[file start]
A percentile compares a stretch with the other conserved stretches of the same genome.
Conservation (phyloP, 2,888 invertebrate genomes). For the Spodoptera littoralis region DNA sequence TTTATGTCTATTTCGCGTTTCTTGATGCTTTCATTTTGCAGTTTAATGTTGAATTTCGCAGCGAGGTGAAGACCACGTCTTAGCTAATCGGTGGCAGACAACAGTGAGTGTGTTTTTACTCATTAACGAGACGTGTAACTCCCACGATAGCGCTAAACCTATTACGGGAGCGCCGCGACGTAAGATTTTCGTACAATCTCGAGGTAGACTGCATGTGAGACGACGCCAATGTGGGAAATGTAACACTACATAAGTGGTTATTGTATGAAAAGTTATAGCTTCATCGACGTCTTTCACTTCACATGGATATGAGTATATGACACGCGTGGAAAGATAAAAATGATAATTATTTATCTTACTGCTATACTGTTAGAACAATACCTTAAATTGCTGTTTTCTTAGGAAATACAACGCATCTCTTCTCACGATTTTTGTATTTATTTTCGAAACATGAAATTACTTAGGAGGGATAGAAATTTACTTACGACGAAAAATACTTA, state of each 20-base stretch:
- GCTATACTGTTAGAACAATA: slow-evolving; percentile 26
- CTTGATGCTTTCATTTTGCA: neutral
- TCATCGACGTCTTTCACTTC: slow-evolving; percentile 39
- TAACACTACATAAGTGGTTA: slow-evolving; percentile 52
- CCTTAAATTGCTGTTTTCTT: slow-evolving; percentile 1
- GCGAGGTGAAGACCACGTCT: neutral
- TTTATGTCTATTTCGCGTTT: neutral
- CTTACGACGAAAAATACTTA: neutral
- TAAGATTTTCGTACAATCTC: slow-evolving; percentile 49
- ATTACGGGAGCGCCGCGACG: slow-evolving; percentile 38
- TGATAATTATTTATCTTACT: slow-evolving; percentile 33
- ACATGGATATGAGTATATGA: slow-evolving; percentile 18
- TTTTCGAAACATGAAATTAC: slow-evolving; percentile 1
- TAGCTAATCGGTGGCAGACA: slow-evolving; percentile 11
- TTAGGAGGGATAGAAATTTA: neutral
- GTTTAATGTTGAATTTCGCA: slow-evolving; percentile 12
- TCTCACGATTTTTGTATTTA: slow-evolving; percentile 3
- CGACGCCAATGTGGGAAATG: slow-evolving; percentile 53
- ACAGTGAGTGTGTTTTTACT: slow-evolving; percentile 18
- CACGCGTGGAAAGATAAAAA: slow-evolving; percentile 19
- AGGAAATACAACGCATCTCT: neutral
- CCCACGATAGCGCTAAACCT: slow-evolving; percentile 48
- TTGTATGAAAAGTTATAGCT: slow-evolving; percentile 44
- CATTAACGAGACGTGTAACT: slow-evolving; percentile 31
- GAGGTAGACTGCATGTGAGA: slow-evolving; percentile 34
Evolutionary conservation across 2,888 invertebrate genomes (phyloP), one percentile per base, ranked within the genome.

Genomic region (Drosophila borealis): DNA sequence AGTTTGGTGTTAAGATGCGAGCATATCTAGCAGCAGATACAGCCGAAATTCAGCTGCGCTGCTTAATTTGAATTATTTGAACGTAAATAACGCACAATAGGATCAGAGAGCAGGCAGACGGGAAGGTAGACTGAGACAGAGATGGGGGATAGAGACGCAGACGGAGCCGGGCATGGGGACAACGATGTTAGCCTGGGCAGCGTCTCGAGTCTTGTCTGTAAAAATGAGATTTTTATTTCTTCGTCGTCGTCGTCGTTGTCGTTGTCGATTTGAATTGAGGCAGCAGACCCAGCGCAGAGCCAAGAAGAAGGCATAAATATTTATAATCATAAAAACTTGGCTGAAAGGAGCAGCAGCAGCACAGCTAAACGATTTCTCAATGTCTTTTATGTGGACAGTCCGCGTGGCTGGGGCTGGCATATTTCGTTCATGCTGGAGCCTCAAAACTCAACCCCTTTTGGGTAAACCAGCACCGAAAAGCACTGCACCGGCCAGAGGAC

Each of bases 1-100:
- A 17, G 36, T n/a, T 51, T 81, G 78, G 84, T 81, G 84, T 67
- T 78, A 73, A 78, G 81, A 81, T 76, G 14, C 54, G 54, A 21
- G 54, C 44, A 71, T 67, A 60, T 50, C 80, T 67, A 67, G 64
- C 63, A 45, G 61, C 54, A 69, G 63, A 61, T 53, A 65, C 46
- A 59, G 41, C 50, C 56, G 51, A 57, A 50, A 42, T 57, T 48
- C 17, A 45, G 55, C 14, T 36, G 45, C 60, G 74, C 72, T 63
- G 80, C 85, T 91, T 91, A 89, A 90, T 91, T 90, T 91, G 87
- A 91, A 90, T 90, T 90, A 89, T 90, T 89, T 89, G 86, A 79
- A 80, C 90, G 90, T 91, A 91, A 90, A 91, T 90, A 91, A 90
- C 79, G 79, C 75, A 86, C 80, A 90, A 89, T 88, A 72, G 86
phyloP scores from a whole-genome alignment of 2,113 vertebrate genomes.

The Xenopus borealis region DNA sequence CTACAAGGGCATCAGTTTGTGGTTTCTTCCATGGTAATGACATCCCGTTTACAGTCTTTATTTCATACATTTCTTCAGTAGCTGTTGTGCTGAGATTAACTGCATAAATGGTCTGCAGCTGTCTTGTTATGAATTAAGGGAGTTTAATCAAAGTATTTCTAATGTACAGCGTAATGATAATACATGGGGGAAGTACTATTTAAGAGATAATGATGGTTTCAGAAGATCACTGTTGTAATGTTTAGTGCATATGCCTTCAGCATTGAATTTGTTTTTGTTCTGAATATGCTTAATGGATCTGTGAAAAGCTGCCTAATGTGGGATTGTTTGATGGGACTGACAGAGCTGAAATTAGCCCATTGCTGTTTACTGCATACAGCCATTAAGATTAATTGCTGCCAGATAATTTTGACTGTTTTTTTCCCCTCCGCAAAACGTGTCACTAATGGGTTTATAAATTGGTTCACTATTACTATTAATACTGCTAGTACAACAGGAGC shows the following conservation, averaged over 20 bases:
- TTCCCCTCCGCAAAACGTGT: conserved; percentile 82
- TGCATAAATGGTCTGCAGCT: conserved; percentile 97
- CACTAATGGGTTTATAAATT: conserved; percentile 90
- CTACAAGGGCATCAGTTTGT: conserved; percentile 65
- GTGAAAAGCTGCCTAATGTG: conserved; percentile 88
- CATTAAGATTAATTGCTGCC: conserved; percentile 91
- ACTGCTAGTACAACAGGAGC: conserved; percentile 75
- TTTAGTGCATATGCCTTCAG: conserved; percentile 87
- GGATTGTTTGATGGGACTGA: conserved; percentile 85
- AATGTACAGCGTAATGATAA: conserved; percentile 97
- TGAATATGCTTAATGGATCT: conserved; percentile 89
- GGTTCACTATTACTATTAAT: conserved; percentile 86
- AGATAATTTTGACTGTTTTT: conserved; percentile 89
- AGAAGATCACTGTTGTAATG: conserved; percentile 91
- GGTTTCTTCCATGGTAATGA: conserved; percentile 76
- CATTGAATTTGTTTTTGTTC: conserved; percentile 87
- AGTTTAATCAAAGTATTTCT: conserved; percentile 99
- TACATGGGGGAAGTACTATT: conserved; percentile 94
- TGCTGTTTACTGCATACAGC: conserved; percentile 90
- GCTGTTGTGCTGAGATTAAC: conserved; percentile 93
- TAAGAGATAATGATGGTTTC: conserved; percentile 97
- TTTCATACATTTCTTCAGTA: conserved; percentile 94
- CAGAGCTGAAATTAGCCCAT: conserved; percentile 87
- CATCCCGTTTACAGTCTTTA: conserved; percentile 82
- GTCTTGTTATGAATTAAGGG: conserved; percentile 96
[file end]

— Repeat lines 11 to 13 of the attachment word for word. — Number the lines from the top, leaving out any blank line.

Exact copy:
- TAAGATTTTCGTACAATCTC: slow-evolving; percentile 49
- ATTACGGGAGCGCCGCGACG: slow-evolving; percentile 38
- TGATAATTATTTATCTTACT: slow-evolving; percentile 33